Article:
Tuesday, October 03, 2006

Election integrity legislation update

Back in August I posted about several election reform bills that were making their way through the CA legislature, and we've got some resolution now. These were all introduced by Debra Bowen, the state Senator that's running for Secretary of State. Once again, Bowen proves she gets it!

The governor signed four of the six into law, and here's a summary:

SB 1235 requires absentee ballots to be included in the mandatory audit of election results. Before this passed the absentee ballots were not required to be counted in the audit, but now that approximately half of all votes are cast absentee or prior to the election, they should be included in the audit procedures. Now they will be. Excellent. It also requires the audited precincts be selected randomly, requires the audit be open to the public, and that the audit results be public, complete with explanation of how any descrepancies be resolved. Again, excellent.

“Nearly half of California ’s voters use an absentee ballot to vote and thousands of others take advantage of in-person early voting opportunities before every election, so the fact that some of these votes aren’t included in the auditing process undermines the integrity of the audit and the election itself,” said Bowen. “The 1% manual audit is designed to ensure that that electronic voting machines and ballot counters tallied the results correctly, but there’s no way to conduct a meaningful review if nearly half of the ballots cast aren’t subject to the 1% audit requirement.”

SB 1235 requires the accessible voter-verified paper audit trail (AVVPAT) be used to count audits and recounts. No, you can not rerun the process on the voting machine to come up with the same result and call that your audit.

SB 1519, requires the Secretary of State to establish recount procedures for every voting system in the state and requires each county to follow these statewide procedures. This is also very good, because as we saw here in the CA-50 race, it's unfair for the local Registrar of Voters to arbitrarily set recount costs and standards. Recount procedures shouldn't be arbitrary, and set by individuals that have a vested interest in covering their butts or electing specific candidates.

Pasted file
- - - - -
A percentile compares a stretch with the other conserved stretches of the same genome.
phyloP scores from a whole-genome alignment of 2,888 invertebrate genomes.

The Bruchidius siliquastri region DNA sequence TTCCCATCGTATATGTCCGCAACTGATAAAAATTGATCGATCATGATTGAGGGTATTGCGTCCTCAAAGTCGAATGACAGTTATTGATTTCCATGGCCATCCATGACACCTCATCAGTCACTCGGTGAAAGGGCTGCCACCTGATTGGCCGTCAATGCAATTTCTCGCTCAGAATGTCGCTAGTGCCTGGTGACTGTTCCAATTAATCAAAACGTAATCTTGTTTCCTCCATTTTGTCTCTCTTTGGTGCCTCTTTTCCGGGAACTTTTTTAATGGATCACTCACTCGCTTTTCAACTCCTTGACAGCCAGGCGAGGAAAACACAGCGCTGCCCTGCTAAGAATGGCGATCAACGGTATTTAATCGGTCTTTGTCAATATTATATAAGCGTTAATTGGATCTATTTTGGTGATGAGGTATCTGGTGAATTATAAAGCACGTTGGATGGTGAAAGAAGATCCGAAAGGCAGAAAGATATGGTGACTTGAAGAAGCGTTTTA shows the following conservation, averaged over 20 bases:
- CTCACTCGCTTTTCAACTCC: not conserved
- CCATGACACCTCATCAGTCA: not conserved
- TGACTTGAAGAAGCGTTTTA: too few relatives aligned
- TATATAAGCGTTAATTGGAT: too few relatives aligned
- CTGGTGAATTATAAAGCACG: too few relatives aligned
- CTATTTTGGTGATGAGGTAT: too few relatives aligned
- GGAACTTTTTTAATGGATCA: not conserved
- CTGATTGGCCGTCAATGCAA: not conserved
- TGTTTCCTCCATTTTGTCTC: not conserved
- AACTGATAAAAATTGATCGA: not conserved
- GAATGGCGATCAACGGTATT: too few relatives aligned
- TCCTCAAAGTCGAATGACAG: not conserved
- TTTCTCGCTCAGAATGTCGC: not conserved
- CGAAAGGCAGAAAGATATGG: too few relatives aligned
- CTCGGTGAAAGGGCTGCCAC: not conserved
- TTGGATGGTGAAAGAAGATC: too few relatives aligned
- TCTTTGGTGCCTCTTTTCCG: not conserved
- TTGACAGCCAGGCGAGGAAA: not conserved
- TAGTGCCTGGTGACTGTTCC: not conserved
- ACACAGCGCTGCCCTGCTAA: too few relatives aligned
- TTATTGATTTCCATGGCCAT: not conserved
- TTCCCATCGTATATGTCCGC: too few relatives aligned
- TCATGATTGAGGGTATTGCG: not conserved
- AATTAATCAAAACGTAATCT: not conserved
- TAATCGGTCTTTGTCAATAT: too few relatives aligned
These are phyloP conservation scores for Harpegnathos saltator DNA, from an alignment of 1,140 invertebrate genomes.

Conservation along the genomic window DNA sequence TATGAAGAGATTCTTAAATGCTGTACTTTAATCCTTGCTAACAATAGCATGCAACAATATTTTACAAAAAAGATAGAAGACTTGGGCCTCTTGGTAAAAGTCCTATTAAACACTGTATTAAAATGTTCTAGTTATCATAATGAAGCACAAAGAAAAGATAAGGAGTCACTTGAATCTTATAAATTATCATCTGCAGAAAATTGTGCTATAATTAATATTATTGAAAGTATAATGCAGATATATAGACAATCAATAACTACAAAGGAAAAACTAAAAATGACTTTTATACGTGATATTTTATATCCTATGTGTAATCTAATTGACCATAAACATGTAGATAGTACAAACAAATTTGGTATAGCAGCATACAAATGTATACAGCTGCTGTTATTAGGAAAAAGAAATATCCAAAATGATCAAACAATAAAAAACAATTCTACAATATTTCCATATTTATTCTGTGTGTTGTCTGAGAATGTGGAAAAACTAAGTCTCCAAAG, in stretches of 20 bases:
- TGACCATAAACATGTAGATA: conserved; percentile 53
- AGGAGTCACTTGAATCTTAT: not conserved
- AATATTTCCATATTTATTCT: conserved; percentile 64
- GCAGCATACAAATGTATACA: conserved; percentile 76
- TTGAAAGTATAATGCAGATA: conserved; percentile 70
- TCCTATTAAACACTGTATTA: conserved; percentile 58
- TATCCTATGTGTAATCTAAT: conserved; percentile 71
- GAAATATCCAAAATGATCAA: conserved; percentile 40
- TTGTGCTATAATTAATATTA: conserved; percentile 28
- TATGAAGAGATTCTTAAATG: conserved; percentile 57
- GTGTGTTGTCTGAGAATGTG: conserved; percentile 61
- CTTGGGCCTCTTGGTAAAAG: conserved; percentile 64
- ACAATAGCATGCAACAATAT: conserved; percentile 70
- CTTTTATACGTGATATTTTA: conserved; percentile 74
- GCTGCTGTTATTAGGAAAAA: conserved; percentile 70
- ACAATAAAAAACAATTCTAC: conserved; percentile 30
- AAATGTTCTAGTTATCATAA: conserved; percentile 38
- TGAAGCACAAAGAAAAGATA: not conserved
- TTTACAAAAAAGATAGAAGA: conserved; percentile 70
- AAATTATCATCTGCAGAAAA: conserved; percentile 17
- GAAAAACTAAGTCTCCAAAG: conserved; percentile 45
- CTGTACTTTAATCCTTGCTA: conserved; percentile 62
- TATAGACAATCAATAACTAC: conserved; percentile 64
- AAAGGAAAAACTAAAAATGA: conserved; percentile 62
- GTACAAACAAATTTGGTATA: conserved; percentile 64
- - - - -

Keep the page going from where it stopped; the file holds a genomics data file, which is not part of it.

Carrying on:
SB 1725 requires each county to develop either an online system or a phone system so absentee voters can confirm their ballots were received by the Registrar. When nearly half the population is voting absentee, people need to be assured their votes are counted.

“Nearly 47% of the people who voted in the June primary did so by absentee ballot, yet unless they dropped their ballot off in person, they have no idea if it arrived by the 8:00 p.m. Election Day deadline,” noted Bowen. “Nearly every county already puts bar codes on absentee ballot envelopes so they can sort and track them more easily, so using that existing system to let voters find out if their ballot arrived in time to be counted is a cost-effective way to keep voters involved and informed.”

SB 1747 Currently, the only people who can observe testing of voting equipment before an election are engineers and data processing specialists employed by county political party central committees. SB 1747 allows any political party, bona fide citizens association or media organization to send a representative to observe this testing and other phases of the election. You no longer have to be an "expert" employed by a party to observe pre-election testing of voting machines and tabulators.

“At a time when 52% of voters aren’t confident that people’s votes are counted accurately, we shouldn’t be limiting who can examine this piece of the elections process to engineers or data processing specialists employed by the Democratic or Republican parties,” said Bowen. “If we want people to believe in the system, we need to invite them in and show them how it works, instead of slamming the door in their faces and telling them they can’t see how the wheels of democracy actually turn.”

The other two election reform items vetoed by Governor Schwartzenegger were SB 1193 and SB 1598. SB 1193 would have allowed high school students to work at the polls on election day without penalizing the schools by taking away their "average daily attendance" money. It would have classified a day working at the polls as an "independent study" day. Arnold says no to that, but I really don't know why. That seemed like a no-brainer to me.

SB 1598 would have required people circulating initiative petitions to disclose the measure’s five largest contributors and to update that list of contributors within 14 days of any change. It also would have required an initiative petition to state whether it’s being circulated by a paid signature gatherer or a volunteer. Again, this was one that seemed like a no-brainer to me, but Arnold says it places an unfair financial burden on those poor corporations that spend bazillions of dollars on initiatives.

Personally, I almost never sign petitions that are being lugged around by petition gatherers. They're overwhelmingly dishonest. It would be a much more honest and open system if they had to say if their getting signatures because they believe in the ideas they're espousing, or if they're getting a buck for badgering you into signing their piece of paper. I think this is one of the things that needs to happen if we're going to clean up the initiative process and clean up elections, but Arnold sez no. He loooooooves his big campaign donors and protecting them is more important than openness in government.

That said, I'm very glad he signed the others, but quite disappointed he rejected SB 1598. He's all about shielding donors from public scrutiny.


Blogger nunya said...

Great post, thank you.

10/05/2006 03:33:00 PM  
Blogger Terry said...

No, thank YOU.

10/13/2006 08:51:00 AM  

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